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Scalia and Garner's Reading Law: The Interpretation of Legal Texts Format Kindle
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Justice Scalia is well known, but Bryan Garner, the co-author and the editor of Black's Law Dictionary, is less so. They have collaborated on a prior book, The Art of Persuading Judges, which I liked, and I like this book even more. I don't think it is intended to be read cover-to-cover like the prior book, but as a condensation of the principles of constitutional and statutory interpretation, it is unrivaled. You could read cases for decades and not get as clear an understanding of how to interpret them as you would from thumbing through this book while attempting to interpret a particular statute.
The first 51 pages, which include the Introduction and Principles Applicable to All Texts fall into the category of exposition on theories of interpretation. It is humorous in places. For example, at one point the authors quote from a constitutional scholar who says "the language structure, and history of law serve best as mediums [sic.] of restraint rather than excuses for intrusion." The use of the Latin abbreviation "sic." for "sic erat scriptum" or "thus was it written" leads you to punchline contained in the footnote which says "unless the passage refers to clairvoyants, media is the proper term." I'm not sure if that is Scalia's or Garner's work on display, but I still found it funny.
In short, it is recommended for anyone who must interpret statutes. I consider it more a reference than an exposition, but one that save readers gobs of time when deciding what a statute does, or should mean.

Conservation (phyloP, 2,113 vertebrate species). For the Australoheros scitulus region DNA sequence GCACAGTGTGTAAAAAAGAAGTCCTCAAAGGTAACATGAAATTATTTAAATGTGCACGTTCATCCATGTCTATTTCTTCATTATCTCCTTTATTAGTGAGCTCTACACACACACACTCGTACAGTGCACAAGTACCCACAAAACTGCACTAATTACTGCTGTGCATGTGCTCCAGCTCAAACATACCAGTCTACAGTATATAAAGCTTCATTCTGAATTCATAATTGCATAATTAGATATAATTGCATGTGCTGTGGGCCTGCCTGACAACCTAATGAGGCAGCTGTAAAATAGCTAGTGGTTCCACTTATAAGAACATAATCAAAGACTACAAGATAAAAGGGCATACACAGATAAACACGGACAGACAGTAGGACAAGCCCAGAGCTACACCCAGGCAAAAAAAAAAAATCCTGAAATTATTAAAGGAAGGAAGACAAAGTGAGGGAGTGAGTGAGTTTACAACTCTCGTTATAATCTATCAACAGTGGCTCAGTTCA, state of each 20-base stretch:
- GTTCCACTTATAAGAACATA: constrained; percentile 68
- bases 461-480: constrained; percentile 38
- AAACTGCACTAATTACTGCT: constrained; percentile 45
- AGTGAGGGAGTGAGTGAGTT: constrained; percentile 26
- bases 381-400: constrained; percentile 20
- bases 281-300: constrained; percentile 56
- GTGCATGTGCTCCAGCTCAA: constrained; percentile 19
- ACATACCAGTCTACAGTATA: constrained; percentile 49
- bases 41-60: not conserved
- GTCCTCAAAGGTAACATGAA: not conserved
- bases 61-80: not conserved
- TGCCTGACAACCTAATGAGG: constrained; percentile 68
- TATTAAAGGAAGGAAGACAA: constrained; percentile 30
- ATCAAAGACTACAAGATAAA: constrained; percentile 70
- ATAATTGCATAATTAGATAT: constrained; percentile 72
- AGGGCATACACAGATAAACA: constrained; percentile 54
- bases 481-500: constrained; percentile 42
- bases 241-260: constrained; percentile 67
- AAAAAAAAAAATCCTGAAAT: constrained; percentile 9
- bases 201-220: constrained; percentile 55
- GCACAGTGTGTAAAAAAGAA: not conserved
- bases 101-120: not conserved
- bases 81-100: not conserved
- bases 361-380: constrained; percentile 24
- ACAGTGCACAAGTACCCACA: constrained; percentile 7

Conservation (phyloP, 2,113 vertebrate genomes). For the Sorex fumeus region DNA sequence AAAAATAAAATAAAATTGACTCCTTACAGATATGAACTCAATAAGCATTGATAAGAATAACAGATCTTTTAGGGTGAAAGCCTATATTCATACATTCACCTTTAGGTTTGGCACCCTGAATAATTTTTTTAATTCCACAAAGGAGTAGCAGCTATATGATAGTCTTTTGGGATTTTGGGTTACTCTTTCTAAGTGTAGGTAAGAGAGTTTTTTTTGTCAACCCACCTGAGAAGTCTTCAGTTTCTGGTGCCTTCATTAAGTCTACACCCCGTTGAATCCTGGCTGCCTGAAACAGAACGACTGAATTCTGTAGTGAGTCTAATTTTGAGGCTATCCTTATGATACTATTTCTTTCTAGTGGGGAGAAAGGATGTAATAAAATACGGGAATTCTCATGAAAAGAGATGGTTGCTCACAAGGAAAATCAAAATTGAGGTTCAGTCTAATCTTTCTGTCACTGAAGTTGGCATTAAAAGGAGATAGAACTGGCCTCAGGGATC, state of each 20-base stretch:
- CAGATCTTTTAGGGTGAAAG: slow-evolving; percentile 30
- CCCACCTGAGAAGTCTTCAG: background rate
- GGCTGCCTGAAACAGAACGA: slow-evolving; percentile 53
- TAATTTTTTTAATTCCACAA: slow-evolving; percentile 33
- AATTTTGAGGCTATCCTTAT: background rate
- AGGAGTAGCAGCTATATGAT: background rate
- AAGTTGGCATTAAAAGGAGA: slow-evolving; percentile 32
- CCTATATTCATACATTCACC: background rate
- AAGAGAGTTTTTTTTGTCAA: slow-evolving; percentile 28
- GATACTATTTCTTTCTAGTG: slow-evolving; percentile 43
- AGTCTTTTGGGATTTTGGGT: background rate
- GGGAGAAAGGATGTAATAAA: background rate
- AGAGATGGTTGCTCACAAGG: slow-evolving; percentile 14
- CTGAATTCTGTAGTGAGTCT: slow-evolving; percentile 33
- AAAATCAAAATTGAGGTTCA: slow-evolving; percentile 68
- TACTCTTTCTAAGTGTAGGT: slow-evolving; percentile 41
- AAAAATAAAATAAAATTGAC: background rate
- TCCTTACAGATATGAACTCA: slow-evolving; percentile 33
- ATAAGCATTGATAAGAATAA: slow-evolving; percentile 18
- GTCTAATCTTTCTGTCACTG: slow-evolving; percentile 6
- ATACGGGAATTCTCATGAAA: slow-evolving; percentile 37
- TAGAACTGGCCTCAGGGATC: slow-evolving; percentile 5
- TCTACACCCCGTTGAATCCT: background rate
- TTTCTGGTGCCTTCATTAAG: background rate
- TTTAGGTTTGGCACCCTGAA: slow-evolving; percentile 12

Then I read yesterday's WSJ review on Justice Scalia's and Mr. Garner's book "Reading Law" (I wish Amazon would give reviewers a little more control in utilizing underlining or italics.) I bought a copy last night and have not been able to put it down.
This book is a goldmine for drafters of legal documents. The fundamental, semantic, syntactic, and contextual canons are not only fascinating to read, but are providing eminently practical drafting guidelines that have me intellectually hopping for joy. This book has already taken its place within handreach of my beloved Ninth Edition Black's Law Dictionary (thank you, Mr. Garner), my Chicago Manual of Style (thanks again for Mr. Garner's contributions), and my battered twenty-year-old Roget's Thesaurus.
I am only one-third through the book (underlining, underlining, underlining), but I cannot help going back to some of my documents this afternoon and improving them in specific detail based solely on what I have read so far in this wonderful book. I am looking forward to reading the book over dinners, breakfasts, and lunches in the next few days.
Just the section titled "Principals Applicable to All Texts" should make this book required reading for a host of people: law students in their writing courses, legistators, attorneys in legislative offices overseeing the drafting of statutes, judges, and just plain old transactional attorneys like me who eschew boilerplate forms and instead want to draft their own careful documents benefitting their clients.